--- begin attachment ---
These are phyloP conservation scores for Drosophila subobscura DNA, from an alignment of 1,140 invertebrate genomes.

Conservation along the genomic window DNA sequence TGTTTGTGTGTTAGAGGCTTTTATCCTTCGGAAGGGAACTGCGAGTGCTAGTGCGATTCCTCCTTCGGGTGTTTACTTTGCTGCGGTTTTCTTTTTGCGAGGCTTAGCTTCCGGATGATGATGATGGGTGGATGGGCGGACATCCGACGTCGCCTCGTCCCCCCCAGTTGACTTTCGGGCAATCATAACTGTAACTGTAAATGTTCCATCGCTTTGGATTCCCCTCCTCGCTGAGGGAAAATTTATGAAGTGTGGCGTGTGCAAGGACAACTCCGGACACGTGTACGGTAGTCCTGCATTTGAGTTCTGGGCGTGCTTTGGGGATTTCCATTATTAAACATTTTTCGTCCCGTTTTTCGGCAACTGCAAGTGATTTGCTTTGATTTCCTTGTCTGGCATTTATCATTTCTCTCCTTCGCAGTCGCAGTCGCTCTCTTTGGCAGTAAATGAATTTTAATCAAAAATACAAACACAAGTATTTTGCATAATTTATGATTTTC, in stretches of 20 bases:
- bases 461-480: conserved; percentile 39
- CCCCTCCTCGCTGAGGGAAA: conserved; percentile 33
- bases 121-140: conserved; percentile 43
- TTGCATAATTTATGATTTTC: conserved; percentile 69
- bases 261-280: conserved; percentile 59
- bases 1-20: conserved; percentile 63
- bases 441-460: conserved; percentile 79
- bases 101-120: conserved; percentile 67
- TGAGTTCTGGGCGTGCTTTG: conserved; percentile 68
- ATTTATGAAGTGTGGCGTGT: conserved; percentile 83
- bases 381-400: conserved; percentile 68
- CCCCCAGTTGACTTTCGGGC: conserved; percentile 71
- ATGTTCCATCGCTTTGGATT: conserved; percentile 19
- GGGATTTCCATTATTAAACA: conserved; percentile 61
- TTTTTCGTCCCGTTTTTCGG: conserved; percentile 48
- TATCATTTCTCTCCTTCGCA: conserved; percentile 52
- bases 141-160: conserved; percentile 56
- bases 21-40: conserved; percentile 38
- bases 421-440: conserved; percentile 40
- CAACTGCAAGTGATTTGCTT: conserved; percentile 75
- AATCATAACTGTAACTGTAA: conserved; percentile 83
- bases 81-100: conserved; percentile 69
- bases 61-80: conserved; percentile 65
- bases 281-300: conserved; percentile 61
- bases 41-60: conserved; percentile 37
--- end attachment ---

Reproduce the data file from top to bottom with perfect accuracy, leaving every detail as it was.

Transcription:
These are phyloP conservation scores for Drosophila subobscura DNA, from an alignment of 1,140 invertebrate genomes.

Conservation along the genomic window DNA sequence TGTTTGTGTGTTAGAGGCTTTTATCCTTCGGAAGGGAACTGCGAGTGCTAGTGCGATTCCTCCTTCGGGTGTTTACTTTGCTGCGGTTTTCTTTTTGCGAGGCTTAGCTTCCGGATGATGATGATGGGTGGATGGGCGGACATCCGACGTCGCCTCGTCCCCCCCAGTTGACTTTCGGGCAATCATAACTGTAACTGTAAATGTTCCATCGCTTTGGATTCCCCTCCTCGCTGAGGGAAAATTTATGAAGTGTGGCGTGTGCAAGGACAACTCCGGACACGTGTACGGTAGTCCTGCATTTGAGTTCTGGGCGTGCTTTGGGGATTTCCATTATTAAACATTTTTCGTCCCGTTTTTCGGCAACTGCAAGTGATTTGCTTTGATTTCCTTGTCTGGCATTTATCATTTCTCTCCTTCGCAGTCGCAGTCGCTCTCTTTGGCAGTAAATGAATTTTAATCAAAAATACAAACACAAGTATTTTGCATAATTTATGATTTTC, in stretches of 20 bases:
- bases 461-480: conserved; percentile 39
- CCCCTCCTCGCTGAGGGAAA: conserved; percentile 33
- bases 121-140: conserved; percentile 43
- TTGCATAATTTATGATTTTC: conserved; percentile 69
- bases 261-280: conserved; percentile 59
- bases 1-20: conserved; percentile 63
- bases 441-460: conserved; percentile 79
- bases 101-120: conserved; percentile 67
- TGAGTTCTGGGCGTGCTTTG: conserved; percentile 68
- ATTTATGAAGTGTGGCGTGT: conserved; percentile 83
- bases 381-400: conserved; percentile 68
- CCCCCAGTTGACTTTCGGGC: conserved; percentile 71
- ATGTTCCATCGCTTTGGATT: conserved; percentile 19
- GGGATTTCCATTATTAAACA: conserved; percentile 61
- TTTTTCGTCCCGTTTTTCGG: conserved; percentile 48
- TATCATTTCTCTCCTTCGCA: conserved; percentile 52
- bases 141-160: conserved; percentile 56
- bases 21-40: conserved; percentile 38
- bases 421-440: conserved; percentile 40
- CAACTGCAAGTGATTTGCTT: conserved; percentile 75
- AATCATAACTGTAACTGTAA: conserved; percentile 83
- bases 81-100: conserved; percentile 69
- bases 61-80: conserved; percentile 65
- bases 281-300: conserved; percentile 61
- bases 41-60: conserved; percentile 37